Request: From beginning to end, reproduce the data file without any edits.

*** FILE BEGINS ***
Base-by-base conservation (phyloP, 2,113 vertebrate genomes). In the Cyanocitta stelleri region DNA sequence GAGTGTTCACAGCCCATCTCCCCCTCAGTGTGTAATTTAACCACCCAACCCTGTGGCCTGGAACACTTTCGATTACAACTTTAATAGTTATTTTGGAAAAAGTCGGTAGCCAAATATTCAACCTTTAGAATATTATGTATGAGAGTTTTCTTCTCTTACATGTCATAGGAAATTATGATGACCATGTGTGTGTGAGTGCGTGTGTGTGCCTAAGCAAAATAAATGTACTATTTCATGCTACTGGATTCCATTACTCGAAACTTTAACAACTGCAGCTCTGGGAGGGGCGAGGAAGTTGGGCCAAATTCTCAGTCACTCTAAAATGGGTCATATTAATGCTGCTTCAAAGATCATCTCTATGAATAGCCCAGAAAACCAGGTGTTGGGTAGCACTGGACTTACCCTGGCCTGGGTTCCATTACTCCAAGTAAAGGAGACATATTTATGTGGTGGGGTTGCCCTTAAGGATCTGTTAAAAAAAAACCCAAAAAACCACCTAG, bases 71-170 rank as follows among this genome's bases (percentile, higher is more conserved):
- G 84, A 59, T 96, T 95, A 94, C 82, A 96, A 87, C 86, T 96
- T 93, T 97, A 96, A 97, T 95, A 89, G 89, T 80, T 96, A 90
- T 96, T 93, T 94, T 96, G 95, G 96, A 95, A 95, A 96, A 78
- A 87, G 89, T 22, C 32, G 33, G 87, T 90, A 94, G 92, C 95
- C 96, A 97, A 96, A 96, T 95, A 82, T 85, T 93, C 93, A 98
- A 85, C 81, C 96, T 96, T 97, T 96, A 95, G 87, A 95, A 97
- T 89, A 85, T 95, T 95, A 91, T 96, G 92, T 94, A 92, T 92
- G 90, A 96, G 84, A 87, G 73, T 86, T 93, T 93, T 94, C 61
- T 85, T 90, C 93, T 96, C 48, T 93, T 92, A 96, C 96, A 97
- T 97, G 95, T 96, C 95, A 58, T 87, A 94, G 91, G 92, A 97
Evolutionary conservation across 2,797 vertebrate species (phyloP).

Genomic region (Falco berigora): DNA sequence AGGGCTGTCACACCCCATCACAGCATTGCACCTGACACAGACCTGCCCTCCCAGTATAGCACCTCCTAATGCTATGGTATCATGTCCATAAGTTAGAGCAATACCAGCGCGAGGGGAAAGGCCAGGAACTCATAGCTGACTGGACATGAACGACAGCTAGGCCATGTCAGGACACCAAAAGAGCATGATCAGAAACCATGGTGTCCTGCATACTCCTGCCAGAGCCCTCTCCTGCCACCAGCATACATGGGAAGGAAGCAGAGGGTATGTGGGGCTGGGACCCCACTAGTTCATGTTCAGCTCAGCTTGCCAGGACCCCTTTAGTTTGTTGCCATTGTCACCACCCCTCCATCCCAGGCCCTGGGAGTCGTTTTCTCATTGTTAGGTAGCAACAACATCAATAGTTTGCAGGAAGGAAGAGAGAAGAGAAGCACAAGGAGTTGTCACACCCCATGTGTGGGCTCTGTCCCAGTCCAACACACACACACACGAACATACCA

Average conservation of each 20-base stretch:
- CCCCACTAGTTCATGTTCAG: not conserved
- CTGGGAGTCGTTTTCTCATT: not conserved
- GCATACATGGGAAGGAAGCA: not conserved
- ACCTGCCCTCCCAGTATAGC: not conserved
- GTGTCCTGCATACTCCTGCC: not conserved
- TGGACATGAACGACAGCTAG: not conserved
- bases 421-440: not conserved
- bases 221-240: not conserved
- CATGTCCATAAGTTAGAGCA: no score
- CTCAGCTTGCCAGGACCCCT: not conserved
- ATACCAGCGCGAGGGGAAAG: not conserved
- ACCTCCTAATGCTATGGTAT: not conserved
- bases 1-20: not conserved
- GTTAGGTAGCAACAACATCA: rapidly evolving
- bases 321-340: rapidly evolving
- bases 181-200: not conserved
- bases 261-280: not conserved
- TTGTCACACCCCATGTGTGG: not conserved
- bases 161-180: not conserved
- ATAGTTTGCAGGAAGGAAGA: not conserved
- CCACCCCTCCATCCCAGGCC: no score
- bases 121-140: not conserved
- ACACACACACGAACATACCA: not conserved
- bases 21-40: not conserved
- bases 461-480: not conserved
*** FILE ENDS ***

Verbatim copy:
Base-by-base conservation (phyloP, 2,113 vertebrate genomes). In the Cyanocitta stelleri region DNA sequence GAGTGTTCACAGCCCATCTCCCCCTCAGTGTGTAATTTAACCACCCAACCCTGTGGCCTGGAACACTTTCGATTACAACTTTAATAGTTATTTTGGAAAAAGTCGGTAGCCAAATATTCAACCTTTAGAATATTATGTATGAGAGTTTTCTTCTCTTACATGTCATAGGAAATTATGATGACCATGTGTGTGTGAGTGCGTGTGTGTGCCTAAGCAAAATAAATGTACTATTTCATGCTACTGGATTCCATTACTCGAAACTTTAACAACTGCAGCTCTGGGAGGGGCGAGGAAGTTGGGCCAAATTCTCAGTCACTCTAAAATGGGTCATATTAATGCTGCTTCAAAGATCATCTCTATGAATAGCCCAGAAAACCAGGTGTTGGGTAGCACTGGACTTACCCTGGCCTGGGTTCCATTACTCCAAGTAAAGGAGACATATTTATGTGGTGGGGTTGCCCTTAAGGATCTGTTAAAAAAAAACCCAAAAAACCACCTAG, bases 71-170 rank as follows among this genome's bases (percentile, higher is more conserved):
- G 84, A 59, T 96, T 95, A 94, C 82, A 96, A 87, C 86, T 96
- T 93, T 97, A 96, A 97, T 95, A 89, G 89, T 80, T 96, A 90
- T 96, T 93, T 94, T 96, G 95, G 96, A 95, A 95, A 96, A 78
- A 87, G 89, T 22, C 32, G 33, G 87, T 90, A 94, G 92, C 95
- C 96, A 97, A 96, A 96, T 95, A 82, T 85, T 93, C 93, A 98
- A 85, C 81, C 96, T 96, T 97, T 96, A 95, G 87, A 95, A 97
- T 89, A 85, T 95, T 95, A 91, T 96, G 92, T 94, A 92, T 92
- G 90, A 96, G 84, A 87, G 73, T 86, T 93, T 93, T 94, C 61
- T 85, T 90, C 93, T 96, C 48, T 93, T 92, A 96, C 96, A 97
- T 97, G 95, T 96, C 95, A 58, T 87, A 94, G 91, G 92, A 97
Evolutionary conservation across 2,797 vertebrate species (phyloP).

Genomic region (Falco berigora): DNA sequence AGGGCTGTCACACCCCATCACAGCATTGCACCTGACACAGACCTGCCCTCCCAGTATAGCACCTCCTAATGCTATGGTATCATGTCCATAAGTTAGAGCAATACCAGCGCGAGGGGAAAGGCCAGGAACTCATAGCTGACTGGACATGAACGACAGCTAGGCCATGTCAGGACACCAAAAGAGCATGATCAGAAACCATGGTGTCCTGCATACTCCTGCCAGAGCCCTCTCCTGCCACCAGCATACATGGGAAGGAAGCAGAGGGTATGTGGGGCTGGGACCCCACTAGTTCATGTTCAGCTCAGCTTGCCAGGACCCCTTTAGTTTGTTGCCATTGTCACCACCCCTCCATCCCAGGCCCTGGGAGTCGTTTTCTCATTGTTAGGTAGCAACAACATCAATAGTTTGCAGGAAGGAAGAGAGAAGAGAAGCACAAGGAGTTGTCACACCCCATGTGTGGGCTCTGTCCCAGTCCAACACACACACACACGAACATACCA

Average conservation of each 20-base stretch:
- CCCCACTAGTTCATGTTCAG: not conserved
- CTGGGAGTCGTTTTCTCATT: not conserved
- GCATACATGGGAAGGAAGCA: not conserved
- ACCTGCCCTCCCAGTATAGC: not conserved
- GTGTCCTGCATACTCCTGCC: not conserved
- TGGACATGAACGACAGCTAG: not conserved
- bases 421-440: not conserved
- bases 221-240: not conserved
- CATGTCCATAAGTTAGAGCA: no score
- CTCAGCTTGCCAGGACCCCT: not conserved
- ATACCAGCGCGAGGGGAAAG: not conserved
- ACCTCCTAATGCTATGGTAT: not conserved
- bases 1-20: not conserved
- GTTAGGTAGCAACAACATCA: rapidly evolving
- bases 321-340: rapidly evolving
- bases 181-200: not conserved
- bases 261-280: not conserved
- TTGTCACACCCCATGTGTGG: not conserved
- bases 161-180: not conserved
- ATAGTTTGCAGGAAGGAAGA: not conserved
- CCACCCCTCCATCCCAGGCC: no score
- bases 121-140: not conserved
- ACACACACACGAACATACCA: not conserved
- bases 21-40: not conserved
- bases 461-480: not conserved